Mast Cell Disease, the cause of all
Mast Cell Disease
I have Mast Cell Activation Syndrome. That means many different things and is really different for everyone who has the disease. I will tell you my personal experience, while I know that many others have completely different triggers and life modifications than I.
I had bad allergies as a kid. I was crushed when I had to get rid of my stuffed animals because they flared my allergies…that’s all we thought it was. Allergies. I had food limitations and we didn’t really call them allergies, we just knew there were things that if I ate them I would get sick. As I grew I broke a lot of bones, was sick all the time and eventually had a 15lb tumor on my ovary. I didn’t know life to be any different and so I can honestly look back and say my childhood was wonderful. I was just sickly
I began losing consciousness when I was 18. I would just faint, like a goat, randomly. They diagnosed me with POTS and I went on with life. I just kept getting sicker. I began having more and more reactions to food, drinks and the world around me. It is now to the point where I can eat 4 foods safely, Chicken breast, potatoes, green beans (cooked) and sometimes green bananas. That’s it. Anything else sends me into anaphylaxis.
Mast cell disease is a mystery. I not only have these crazy cells that respond incorrectly to different triggers and send off too many chemicals but I also have too many of them in my body! I have too many mast cells in my colon, had too many of them in my uterus which was partially the reason I had a hysterectomy at the age of 25 and now will never be a mother. My mast cells are chaotic and affect every part of my body from my head to my toes.
Mast cell disease changes everyday. Some days I can handle going in public and if a woman or man has too much cologne on, I can breathe through my shirt and be fine, other times, I go into a reaction from the simple scent of Target. (Yes, each store has a distinct smell!)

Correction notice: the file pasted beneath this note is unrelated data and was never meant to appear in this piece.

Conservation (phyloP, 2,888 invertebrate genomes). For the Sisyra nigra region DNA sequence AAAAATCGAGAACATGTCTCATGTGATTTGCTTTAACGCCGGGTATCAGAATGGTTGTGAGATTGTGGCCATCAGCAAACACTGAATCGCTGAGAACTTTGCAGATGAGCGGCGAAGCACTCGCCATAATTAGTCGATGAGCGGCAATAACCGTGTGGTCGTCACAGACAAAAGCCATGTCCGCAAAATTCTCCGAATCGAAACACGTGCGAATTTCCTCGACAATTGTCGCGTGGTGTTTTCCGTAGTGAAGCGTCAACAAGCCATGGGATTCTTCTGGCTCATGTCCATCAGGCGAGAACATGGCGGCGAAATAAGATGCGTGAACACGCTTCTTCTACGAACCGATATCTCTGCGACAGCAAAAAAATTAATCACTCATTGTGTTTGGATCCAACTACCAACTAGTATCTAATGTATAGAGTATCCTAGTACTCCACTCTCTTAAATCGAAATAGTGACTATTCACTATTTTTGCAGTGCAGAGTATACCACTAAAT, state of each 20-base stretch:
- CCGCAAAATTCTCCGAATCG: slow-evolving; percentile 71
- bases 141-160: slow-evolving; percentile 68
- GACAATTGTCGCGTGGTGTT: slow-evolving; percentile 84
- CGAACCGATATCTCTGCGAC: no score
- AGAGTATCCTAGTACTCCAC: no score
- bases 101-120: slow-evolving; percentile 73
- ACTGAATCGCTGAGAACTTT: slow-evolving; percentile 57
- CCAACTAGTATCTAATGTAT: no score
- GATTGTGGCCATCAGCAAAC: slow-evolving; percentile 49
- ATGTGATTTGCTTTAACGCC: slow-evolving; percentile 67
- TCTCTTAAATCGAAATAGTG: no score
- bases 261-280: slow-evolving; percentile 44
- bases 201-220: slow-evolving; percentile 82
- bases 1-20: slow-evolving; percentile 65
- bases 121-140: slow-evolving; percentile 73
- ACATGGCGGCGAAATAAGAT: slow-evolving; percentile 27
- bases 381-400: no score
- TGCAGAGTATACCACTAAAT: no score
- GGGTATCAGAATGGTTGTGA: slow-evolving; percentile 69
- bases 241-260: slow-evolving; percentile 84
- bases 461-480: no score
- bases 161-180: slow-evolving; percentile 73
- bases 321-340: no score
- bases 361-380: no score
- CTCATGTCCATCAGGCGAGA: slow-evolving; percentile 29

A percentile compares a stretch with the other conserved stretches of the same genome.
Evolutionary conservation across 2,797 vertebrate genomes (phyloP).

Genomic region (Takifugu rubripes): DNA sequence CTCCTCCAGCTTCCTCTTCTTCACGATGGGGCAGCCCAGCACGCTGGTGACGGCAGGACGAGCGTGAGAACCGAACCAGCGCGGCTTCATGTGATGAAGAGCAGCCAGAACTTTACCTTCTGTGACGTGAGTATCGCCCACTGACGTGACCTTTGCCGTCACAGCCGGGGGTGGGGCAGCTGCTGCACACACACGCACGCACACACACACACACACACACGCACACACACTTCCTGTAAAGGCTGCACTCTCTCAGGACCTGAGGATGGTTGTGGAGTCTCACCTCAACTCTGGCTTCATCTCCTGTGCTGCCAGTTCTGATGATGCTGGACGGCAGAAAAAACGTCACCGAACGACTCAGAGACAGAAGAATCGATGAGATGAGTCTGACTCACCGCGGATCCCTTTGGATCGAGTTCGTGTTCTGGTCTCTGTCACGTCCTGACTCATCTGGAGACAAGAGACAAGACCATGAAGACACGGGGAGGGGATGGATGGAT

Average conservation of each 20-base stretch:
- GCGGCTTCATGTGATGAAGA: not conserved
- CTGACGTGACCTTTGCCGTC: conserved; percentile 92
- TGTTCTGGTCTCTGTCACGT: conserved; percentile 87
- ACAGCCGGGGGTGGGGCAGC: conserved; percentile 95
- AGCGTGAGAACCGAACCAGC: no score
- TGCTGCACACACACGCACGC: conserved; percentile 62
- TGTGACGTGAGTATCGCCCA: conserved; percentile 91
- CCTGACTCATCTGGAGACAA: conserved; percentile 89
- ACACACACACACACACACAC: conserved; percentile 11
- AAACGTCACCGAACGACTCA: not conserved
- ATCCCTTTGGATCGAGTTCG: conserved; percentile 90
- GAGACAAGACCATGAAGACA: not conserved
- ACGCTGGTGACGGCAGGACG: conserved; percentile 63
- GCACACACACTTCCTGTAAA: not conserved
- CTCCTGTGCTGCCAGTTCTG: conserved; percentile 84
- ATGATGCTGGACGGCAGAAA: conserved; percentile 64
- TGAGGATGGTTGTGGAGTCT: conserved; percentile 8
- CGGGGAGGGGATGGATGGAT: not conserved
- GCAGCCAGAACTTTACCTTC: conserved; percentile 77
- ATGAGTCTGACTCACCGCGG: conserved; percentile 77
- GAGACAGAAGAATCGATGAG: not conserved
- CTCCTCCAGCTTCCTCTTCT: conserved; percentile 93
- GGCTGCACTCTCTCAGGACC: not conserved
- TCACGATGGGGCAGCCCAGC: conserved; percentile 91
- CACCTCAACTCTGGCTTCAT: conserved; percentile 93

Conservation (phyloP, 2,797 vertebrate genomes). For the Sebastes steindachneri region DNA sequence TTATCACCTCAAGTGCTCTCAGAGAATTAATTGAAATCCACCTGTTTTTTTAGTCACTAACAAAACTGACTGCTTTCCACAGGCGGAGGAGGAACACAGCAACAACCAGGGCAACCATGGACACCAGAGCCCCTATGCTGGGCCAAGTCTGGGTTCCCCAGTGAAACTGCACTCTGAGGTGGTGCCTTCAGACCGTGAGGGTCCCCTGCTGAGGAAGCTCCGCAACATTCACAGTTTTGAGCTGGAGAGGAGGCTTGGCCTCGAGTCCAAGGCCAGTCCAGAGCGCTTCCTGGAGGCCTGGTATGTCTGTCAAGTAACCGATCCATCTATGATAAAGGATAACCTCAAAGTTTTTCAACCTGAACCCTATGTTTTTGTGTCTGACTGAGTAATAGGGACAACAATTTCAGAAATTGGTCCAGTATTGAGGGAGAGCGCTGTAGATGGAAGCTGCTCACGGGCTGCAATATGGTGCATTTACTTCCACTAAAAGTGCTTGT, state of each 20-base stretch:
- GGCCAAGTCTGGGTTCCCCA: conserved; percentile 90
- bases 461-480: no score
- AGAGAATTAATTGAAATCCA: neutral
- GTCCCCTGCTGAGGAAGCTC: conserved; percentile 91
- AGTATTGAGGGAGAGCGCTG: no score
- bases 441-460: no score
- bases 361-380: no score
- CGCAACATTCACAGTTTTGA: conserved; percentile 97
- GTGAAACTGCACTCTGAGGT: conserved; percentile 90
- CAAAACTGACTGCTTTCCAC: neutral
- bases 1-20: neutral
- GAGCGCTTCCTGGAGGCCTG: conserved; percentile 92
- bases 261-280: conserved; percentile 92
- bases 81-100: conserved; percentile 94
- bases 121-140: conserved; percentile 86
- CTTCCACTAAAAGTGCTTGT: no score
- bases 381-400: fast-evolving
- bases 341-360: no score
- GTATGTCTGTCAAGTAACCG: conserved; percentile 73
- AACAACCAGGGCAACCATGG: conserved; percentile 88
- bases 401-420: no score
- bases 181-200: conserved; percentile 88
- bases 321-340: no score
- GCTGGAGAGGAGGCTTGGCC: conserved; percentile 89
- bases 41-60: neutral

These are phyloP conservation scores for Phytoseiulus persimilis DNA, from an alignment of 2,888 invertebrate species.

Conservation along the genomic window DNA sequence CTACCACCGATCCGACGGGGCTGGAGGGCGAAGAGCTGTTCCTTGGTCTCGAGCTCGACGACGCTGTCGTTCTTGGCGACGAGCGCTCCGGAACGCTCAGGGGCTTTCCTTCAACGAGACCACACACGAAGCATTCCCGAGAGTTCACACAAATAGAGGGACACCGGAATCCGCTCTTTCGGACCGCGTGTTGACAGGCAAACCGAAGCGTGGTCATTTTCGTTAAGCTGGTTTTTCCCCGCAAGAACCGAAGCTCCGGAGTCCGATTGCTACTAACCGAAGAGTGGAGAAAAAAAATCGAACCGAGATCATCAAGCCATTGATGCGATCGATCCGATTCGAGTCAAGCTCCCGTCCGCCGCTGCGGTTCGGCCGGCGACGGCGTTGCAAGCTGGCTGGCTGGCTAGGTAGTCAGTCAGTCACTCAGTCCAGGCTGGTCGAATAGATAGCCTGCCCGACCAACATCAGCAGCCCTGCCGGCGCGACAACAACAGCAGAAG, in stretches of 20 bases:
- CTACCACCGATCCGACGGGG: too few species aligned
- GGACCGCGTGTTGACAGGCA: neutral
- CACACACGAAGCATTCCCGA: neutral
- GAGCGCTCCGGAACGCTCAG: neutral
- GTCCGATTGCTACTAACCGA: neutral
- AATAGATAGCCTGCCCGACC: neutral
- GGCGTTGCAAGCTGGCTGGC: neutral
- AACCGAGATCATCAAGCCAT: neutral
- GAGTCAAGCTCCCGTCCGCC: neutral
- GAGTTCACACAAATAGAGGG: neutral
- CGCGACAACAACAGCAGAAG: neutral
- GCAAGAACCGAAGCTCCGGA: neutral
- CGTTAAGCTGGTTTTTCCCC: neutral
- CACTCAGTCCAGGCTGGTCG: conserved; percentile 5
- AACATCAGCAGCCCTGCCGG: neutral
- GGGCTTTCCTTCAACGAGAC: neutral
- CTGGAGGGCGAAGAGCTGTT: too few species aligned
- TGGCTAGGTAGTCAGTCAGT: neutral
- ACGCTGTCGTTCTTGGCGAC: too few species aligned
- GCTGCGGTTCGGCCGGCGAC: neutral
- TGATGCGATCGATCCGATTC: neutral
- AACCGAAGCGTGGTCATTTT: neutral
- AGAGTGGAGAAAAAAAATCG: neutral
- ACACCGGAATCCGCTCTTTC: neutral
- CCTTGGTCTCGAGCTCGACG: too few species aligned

For me, cold air is the worst, when I go outside in Minnesota winter my throat and lungs seize up. I turn bright red and have to take mass Benadryl, prednisone and mast cell stabilizing medications to keep me living. I take 200mg of Benadryl about 6 times a day and I am on between 40-80mg of prednisone daily. Both of those are crazy high doses but they’re what my body needs to function.
I am homebound. I never know when I am going to go into anaphylaxis or have a reaction. All reactions are not just breathing, sometimes I can all the sudden have to empty the contents of both my stomach and my colon at the same time. Sometimes I get a horrible headache and other times I just get heart palpitations and tachycardia.
In the last week I have gone through 8 epi pens. I have giant bruises on my thighs from the needles because another part of my mast cell disease is that my body has high heparin levels. My blood is thin. It doesn’t clot like a regular human. I bleed.
Mast cell disease is being allergic to the world around you AND allergic to your own cells at the same damn time. Mast cell disease is never knowing exactly when crisis will occur but you’re always prepared because you know it can happen at anytime for any reason.
Mast cell disease is like being an infant trapped in an adult body. I have to be monitored 24hours a day. I stop breathing, I pass out and I cannot eat food. Mast cell disease is unknown, disabling and exhausting.
Mast cell disease is hell. Someday medicine will catch up to my body and I will live like a normal person, which is my dream. Until then, you can find me under my heated blanket, stuck in bed, eating plain chicken.